What can you do to the beat the rationing system?

1. Food Storage. Now, more than ever, you need to have a food stockpile. No one knows how long food would be rationed for. No one planned for WWII to last for four years. There are still people recovering from the hurricanes last season. Puerto Rico is still getting on their feet and depending on FEMA and donations to feed their people (as of this post). Having a food stockpile is critical and having a year's worth of food is not out of line.

2. Grow Your Own Food. You will have to become your own supplier. If you start gardening now, you will have the skills to grow your own food. You don't even need a garden per say, but it is better to have a plot of land to grow food. However, use containers. Grow lettuce and spinach in pots inside the house. Grow tomatoes on the balcony or the patio. There are many creative ways to grow your food.

3. Raise Your Eggs and Meat. If you can, have some laying hens for eggs. Grow a few meat chickens for your own pot and freezer. If you can, raise more than chickens. Ducks, geese, turkeys, pigs, goats, sheep, and cows can all be raised for butchering. You would be addressing one area of food that was also severely rationed by the end of WWII and probably would be again.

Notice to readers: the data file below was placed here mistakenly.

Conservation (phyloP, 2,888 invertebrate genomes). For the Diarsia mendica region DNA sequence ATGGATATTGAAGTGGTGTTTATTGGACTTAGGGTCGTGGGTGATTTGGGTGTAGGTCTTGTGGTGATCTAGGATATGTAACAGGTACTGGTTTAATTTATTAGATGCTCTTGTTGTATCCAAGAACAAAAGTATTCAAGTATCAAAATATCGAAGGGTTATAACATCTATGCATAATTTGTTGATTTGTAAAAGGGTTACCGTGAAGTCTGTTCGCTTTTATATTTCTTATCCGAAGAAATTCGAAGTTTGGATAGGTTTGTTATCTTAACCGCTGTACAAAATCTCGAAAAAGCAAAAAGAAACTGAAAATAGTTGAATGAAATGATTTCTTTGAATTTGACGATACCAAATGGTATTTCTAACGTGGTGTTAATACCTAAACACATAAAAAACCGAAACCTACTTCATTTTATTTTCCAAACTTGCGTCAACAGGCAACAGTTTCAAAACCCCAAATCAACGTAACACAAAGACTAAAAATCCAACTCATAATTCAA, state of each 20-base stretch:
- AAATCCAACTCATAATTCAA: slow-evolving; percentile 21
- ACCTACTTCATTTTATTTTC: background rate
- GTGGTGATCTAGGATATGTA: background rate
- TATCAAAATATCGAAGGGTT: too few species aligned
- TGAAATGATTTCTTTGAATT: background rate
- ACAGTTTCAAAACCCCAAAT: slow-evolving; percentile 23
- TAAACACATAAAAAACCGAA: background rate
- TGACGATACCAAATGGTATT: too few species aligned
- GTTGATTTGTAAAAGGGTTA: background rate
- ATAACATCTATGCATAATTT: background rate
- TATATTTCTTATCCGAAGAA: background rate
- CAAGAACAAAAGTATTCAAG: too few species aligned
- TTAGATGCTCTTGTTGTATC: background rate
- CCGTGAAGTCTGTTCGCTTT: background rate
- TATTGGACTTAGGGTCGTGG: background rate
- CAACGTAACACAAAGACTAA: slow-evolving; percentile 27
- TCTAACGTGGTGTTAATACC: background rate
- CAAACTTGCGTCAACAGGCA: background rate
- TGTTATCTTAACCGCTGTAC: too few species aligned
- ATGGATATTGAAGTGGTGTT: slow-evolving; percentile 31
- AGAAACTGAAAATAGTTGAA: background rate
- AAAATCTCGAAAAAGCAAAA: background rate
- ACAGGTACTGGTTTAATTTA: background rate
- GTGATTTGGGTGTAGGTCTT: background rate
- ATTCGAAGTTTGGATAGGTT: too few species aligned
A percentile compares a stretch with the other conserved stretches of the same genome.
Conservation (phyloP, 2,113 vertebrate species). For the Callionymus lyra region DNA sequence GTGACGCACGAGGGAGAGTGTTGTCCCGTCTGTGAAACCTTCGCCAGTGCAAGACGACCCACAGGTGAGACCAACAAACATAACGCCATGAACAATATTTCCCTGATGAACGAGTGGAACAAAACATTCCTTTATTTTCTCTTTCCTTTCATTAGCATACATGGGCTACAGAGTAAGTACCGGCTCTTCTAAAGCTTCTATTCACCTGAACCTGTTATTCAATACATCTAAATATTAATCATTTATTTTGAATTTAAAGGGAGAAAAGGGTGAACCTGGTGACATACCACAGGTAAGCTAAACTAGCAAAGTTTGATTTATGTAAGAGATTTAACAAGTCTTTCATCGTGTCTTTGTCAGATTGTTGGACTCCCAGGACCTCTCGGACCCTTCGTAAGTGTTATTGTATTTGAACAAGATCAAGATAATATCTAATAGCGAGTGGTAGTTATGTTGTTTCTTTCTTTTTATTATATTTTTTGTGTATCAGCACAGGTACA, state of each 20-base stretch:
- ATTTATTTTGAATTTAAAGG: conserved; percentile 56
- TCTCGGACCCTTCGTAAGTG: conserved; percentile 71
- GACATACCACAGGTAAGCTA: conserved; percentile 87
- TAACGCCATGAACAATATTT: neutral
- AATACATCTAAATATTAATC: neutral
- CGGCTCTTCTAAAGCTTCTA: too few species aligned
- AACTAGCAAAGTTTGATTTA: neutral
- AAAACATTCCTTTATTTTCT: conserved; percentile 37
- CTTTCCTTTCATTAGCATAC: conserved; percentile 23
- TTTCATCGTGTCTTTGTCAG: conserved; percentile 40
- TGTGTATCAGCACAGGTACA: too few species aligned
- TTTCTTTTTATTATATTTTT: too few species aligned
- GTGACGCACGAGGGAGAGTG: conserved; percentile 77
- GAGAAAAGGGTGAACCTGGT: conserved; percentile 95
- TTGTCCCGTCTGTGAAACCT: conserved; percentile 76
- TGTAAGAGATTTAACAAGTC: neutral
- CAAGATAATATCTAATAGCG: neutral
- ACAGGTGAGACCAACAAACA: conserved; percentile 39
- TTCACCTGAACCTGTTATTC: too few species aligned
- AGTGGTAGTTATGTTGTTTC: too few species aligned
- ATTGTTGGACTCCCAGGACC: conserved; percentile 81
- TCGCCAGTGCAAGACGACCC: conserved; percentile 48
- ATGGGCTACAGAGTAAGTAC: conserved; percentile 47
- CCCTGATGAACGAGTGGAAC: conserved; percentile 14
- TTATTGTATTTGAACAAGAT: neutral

4. Foraging For Food. You should learn to identify weeds and other edibles that can be cooked or eaten in a salad. This was done during both WWI and WWII with excellent results. A great book on foraging and identifying edibles is The Forager's Harvest: A Guide to Identifying, Harvesting, and Preparing Edible Wild Plants by Samuel Thayer.  Learning how to tap trees for syrup and collecting nuts should be skills to learn now too.

5. Start Keeping Bees. Sugar was severely rationed in WWII. People are even more addicted to it now than they were then. Keeping bees and producing your own honey would easily help replace sugar or at least keep sugar for more important things. During the war, people would save their sugar for the holidays or very special occasions. They would do without sugar most of the time. We all could benefit from having less sugar in our diets too.